Lead revenue is recognized when the Company delivers data leads to buyer. Data leads are generated through insurance carriers or insurance-focused research destination websites who make the data leads available to buy through the Company’s platform or when users complete a full quote request on the Company’s proprietary websites. Delivery occurs at the time of lead transfer.

The Company satisfies its performance obligation as services are provided. The Company does not promise to provide any other significant goods or services to its customers after delivery. The Company generally does not offer a right of return.

The Company bills customers monthly in arrears for Consumer Referrals delivered during the preceding month. The Company’s standard payment terms are 30-60 days. Consequently, the Company does not have significant financing components in its arrangements.

In the Company’s open platform transactions, the Company has control over the Consumer Referrals that are sold to buyers. In these arrangements, the Company has separate agreements with its customers and suppliers (or “supply partners” or “sellers”). Suppliers are neither party to the contractual arrangements with the Company’s customers, nor are the suppliers the beneficiaries of the Company’s customer agreements. The Company earns fees from its customers and separately pays internet search companies to drive consumers to the Company’s proprietary websites and suppliers. The Company is the principal in the open platform transactions. As a result, the fees paid by its customers are recognized as revenue and the fees paid to its suppliers are included in cost of revenue.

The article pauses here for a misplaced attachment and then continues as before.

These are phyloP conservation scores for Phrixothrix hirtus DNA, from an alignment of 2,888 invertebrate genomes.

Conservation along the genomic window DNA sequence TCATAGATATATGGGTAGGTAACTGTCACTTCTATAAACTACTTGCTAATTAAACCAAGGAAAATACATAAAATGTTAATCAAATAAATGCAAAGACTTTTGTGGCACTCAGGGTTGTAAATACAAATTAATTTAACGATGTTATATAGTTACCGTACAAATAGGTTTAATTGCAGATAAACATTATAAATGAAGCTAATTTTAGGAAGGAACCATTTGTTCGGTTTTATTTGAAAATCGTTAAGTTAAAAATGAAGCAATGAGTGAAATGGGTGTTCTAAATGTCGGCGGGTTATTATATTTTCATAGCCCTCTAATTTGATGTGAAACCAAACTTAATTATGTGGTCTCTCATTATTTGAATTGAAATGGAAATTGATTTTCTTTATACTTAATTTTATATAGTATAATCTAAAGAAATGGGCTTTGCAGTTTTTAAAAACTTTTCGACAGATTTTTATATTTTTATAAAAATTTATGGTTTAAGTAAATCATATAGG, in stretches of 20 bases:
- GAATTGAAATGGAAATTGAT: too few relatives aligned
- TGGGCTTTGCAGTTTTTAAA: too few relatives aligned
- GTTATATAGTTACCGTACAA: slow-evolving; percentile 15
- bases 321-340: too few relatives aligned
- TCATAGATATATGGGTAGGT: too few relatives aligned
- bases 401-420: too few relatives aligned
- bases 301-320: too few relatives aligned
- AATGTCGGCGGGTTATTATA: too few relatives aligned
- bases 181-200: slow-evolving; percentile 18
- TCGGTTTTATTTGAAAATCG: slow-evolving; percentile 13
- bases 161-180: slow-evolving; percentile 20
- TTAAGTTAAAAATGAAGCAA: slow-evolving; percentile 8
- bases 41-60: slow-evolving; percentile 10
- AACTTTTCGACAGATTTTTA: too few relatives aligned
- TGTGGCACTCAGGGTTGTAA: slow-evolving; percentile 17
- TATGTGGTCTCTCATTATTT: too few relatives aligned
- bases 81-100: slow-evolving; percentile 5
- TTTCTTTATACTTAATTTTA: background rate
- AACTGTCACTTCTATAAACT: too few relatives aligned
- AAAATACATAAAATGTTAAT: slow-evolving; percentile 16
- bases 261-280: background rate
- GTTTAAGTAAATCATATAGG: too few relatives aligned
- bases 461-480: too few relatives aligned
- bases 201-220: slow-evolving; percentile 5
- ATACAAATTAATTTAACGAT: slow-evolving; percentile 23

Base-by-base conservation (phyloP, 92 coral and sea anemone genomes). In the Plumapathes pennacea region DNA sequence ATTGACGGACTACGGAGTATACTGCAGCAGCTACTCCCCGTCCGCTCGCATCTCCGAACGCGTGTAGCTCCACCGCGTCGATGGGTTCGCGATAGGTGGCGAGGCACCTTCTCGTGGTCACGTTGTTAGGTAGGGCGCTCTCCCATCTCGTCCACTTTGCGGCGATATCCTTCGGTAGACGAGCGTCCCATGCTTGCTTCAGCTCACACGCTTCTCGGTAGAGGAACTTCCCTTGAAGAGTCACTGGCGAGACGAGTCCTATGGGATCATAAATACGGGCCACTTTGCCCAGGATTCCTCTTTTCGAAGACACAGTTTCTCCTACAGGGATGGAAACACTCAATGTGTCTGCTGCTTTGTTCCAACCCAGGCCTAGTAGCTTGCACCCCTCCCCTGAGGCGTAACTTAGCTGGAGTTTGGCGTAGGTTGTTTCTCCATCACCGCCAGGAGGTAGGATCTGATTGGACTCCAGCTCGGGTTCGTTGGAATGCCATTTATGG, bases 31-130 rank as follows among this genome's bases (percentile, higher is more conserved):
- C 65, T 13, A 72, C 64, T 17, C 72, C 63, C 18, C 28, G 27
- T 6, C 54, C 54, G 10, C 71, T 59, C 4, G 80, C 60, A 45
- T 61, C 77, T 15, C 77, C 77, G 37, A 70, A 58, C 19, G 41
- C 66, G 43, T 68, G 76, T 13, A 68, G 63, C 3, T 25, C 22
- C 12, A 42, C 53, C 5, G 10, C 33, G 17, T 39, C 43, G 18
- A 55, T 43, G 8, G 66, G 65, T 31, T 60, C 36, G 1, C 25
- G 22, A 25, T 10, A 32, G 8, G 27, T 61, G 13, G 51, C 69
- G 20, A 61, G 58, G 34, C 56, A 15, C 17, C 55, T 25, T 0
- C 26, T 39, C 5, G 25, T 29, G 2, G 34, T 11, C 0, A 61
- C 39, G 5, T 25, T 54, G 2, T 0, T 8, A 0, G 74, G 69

With respect to our private platform transactions, buyers and supply partners contract with one another directly and leverage the Company’s platform to facilitate transparent, real-time transactions utilizing the reporting and analytical tools available to them through the Company’s platform. The Company charges a platform fee on the Consumer Referrals transacted. The Company acts as an agent in the private platform transactions and recognizes revenue on the platform fee received. The Company recognizes revenue concurrent with Consumer Referral transactions that are facilitated by the platform. There are no separate payments made by the Company to supply partners in the Company’s private platform transactions. The Company has elected to exclude sales tax from revenue as permitted by ASC 606-10.

Cash and cash equivalents

Cash and cash equivalents consist entirely of cash deposits.

Accounts receivable